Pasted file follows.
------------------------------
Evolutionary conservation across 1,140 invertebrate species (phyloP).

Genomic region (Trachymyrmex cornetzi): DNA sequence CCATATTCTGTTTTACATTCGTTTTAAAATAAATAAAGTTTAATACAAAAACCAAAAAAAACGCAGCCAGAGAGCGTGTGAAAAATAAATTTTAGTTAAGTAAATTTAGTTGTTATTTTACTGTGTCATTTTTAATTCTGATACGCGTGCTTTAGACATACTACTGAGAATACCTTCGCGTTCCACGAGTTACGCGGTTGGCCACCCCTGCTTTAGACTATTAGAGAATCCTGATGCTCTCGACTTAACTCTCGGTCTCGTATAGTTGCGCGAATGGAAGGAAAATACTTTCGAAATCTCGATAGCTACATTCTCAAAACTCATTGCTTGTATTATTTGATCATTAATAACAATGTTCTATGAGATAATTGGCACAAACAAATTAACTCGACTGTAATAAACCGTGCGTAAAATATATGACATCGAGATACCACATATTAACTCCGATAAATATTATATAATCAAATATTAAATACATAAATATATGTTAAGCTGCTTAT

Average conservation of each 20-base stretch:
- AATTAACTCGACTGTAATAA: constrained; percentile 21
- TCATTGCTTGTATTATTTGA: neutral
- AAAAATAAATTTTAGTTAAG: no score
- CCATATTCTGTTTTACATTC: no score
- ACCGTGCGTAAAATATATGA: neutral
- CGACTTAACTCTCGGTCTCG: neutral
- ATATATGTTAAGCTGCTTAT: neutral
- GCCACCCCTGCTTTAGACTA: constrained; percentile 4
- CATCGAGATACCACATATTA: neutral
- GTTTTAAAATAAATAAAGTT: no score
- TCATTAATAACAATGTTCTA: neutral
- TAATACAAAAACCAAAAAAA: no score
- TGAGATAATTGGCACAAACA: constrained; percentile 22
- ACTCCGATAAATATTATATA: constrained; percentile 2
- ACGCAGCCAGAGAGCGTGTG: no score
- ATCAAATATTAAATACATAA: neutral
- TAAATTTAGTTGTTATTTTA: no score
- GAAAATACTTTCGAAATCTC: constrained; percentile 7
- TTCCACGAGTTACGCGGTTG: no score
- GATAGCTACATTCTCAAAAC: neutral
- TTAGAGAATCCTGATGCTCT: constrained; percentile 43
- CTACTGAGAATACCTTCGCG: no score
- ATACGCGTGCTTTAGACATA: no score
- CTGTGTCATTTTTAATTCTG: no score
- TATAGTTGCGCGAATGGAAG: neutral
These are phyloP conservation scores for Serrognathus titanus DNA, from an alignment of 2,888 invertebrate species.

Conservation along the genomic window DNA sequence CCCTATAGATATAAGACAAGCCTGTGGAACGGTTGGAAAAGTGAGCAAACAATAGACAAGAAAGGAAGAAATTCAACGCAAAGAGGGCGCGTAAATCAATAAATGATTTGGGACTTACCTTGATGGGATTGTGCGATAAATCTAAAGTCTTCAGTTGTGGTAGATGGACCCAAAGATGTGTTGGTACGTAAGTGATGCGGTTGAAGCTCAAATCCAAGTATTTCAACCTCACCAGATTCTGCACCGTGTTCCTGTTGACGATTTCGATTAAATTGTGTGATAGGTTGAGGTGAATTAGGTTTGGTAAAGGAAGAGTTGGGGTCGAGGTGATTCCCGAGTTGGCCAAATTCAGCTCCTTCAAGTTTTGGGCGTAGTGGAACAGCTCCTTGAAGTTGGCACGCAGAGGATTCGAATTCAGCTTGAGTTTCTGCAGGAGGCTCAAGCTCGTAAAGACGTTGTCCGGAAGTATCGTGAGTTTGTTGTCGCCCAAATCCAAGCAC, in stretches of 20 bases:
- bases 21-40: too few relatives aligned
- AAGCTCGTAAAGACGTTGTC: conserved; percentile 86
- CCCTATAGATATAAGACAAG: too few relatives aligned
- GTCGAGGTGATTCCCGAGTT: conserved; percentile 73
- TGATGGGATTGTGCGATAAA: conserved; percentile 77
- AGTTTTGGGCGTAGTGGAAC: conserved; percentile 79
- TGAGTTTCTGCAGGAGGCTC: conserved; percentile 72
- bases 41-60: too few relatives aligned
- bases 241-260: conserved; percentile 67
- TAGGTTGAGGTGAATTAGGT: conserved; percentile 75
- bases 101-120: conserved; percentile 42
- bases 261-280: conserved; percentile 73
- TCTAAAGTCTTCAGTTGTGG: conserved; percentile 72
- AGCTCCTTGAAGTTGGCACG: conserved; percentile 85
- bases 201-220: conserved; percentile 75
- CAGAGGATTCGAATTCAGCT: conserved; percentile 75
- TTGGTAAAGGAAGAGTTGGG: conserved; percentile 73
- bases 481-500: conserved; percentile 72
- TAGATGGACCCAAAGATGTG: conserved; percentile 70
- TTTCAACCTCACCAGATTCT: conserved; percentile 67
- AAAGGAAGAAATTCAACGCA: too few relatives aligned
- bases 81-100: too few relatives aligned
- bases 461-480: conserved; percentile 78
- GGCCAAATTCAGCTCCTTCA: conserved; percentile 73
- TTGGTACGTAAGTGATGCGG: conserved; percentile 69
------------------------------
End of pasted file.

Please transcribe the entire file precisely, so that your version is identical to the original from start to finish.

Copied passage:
Evolutionary conservation across 1,140 invertebrate species (phyloP).

Genomic region (Trachymyrmex cornetzi): DNA sequence CCATATTCTGTTTTACATTCGTTTTAAAATAAATAAAGTTTAATACAAAAACCAAAAAAAACGCAGCCAGAGAGCGTGTGAAAAATAAATTTTAGTTAAGTAAATTTAGTTGTTATTTTACTGTGTCATTTTTAATTCTGATACGCGTGCTTTAGACATACTACTGAGAATACCTTCGCGTTCCACGAGTTACGCGGTTGGCCACCCCTGCTTTAGACTATTAGAGAATCCTGATGCTCTCGACTTAACTCTCGGTCTCGTATAGTTGCGCGAATGGAAGGAAAATACTTTCGAAATCTCGATAGCTACATTCTCAAAACTCATTGCTTGTATTATTTGATCATTAATAACAATGTTCTATGAGATAATTGGCACAAACAAATTAACTCGACTGTAATAAACCGTGCGTAAAATATATGACATCGAGATACCACATATTAACTCCGATAAATATTATATAATCAAATATTAAATACATAAATATATGTTAAGCTGCTTAT

Average conservation of each 20-base stretch:
- AATTAACTCGACTGTAATAA: constrained; percentile 21
- TCATTGCTTGTATTATTTGA: neutral
- AAAAATAAATTTTAGTTAAG: no score
- CCATATTCTGTTTTACATTC: no score
- ACCGTGCGTAAAATATATGA: neutral
- CGACTTAACTCTCGGTCTCG: neutral
- ATATATGTTAAGCTGCTTAT: neutral
- GCCACCCCTGCTTTAGACTA: constrained; percentile 4
- CATCGAGATACCACATATTA: neutral
- GTTTTAAAATAAATAAAGTT: no score
- TCATTAATAACAATGTTCTA: neutral
- TAATACAAAAACCAAAAAAA: no score
- TGAGATAATTGGCACAAACA: constrained; percentile 22
- ACTCCGATAAATATTATATA: constrained; percentile 2
- ACGCAGCCAGAGAGCGTGTG: no score
- ATCAAATATTAAATACATAA: neutral
- TAAATTTAGTTGTTATTTTA: no score
- GAAAATACTTTCGAAATCTC: constrained; percentile 7
- TTCCACGAGTTACGCGGTTG: no score
- GATAGCTACATTCTCAAAAC: neutral
- TTAGAGAATCCTGATGCTCT: constrained; percentile 43
- CTACTGAGAATACCTTCGCG: no score
- ATACGCGTGCTTTAGACATA: no score
- CTGTGTCATTTTTAATTCTG: no score
- TATAGTTGCGCGAATGGAAG: neutral
These are phyloP conservation scores for Serrognathus titanus DNA, from an alignment of 2,888 invertebrate species.

Conservation along the genomic window DNA sequence CCCTATAGATATAAGACAAGCCTGTGGAACGGTTGGAAAAGTGAGCAAACAATAGACAAGAAAGGAAGAAATTCAACGCAAAGAGGGCGCGTAAATCAATAAATGATTTGGGACTTACCTTGATGGGATTGTGCGATAAATCTAAAGTCTTCAGTTGTGGTAGATGGACCCAAAGATGTGTTGGTACGTAAGTGATGCGGTTGAAGCTCAAATCCAAGTATTTCAACCTCACCAGATTCTGCACCGTGTTCCTGTTGACGATTTCGATTAAATTGTGTGATAGGTTGAGGTGAATTAGGTTTGGTAAAGGAAGAGTTGGGGTCGAGGTGATTCCCGAGTTGGCCAAATTCAGCTCCTTCAAGTTTTGGGCGTAGTGGAACAGCTCCTTGAAGTTGGCACGCAGAGGATTCGAATTCAGCTTGAGTTTCTGCAGGAGGCTCAAGCTCGTAAAGACGTTGTCCGGAAGTATCGTGAGTTTGTTGTCGCCCAAATCCAAGCAC, in stretches of 20 bases:
- bases 21-40: too few relatives aligned
- AAGCTCGTAAAGACGTTGTC: conserved; percentile 86
- CCCTATAGATATAAGACAAG: too few relatives aligned
- GTCGAGGTGATTCCCGAGTT: conserved; percentile 73
- TGATGGGATTGTGCGATAAA: conserved; percentile 77
- AGTTTTGGGCGTAGTGGAAC: conserved; percentile 79
- TGAGTTTCTGCAGGAGGCTC: conserved; percentile 72
- bases 41-60: too few relatives aligned
- bases 241-260: conserved; percentile 67
- TAGGTTGAGGTGAATTAGGT: conserved; percentile 75
- bases 101-120: conserved; percentile 42
- bases 261-280: conserved; percentile 73
- TCTAAAGTCTTCAGTTGTGG: conserved; percentile 72
- AGCTCCTTGAAGTTGGCACG: conserved; percentile 85
- bases 201-220: conserved; percentile 75
- CAGAGGATTCGAATTCAGCT: conserved; percentile 75
- TTGGTAAAGGAAGAGTTGGG: conserved; percentile 73
- bases 481-500: conserved; percentile 72
- TAGATGGACCCAAAGATGTG: conserved; percentile 70
- TTTCAACCTCACCAGATTCT: conserved; percentile 67
- AAAGGAAGAAATTCAACGCA: too few relatives aligned
- bases 81-100: too few relatives aligned
- bases 461-480: conserved; percentile 78
- GGCCAAATTCAGCTCCTTCA: conserved; percentile 73
- TTGGTACGTAAGTGATGCGG: conserved; percentile 69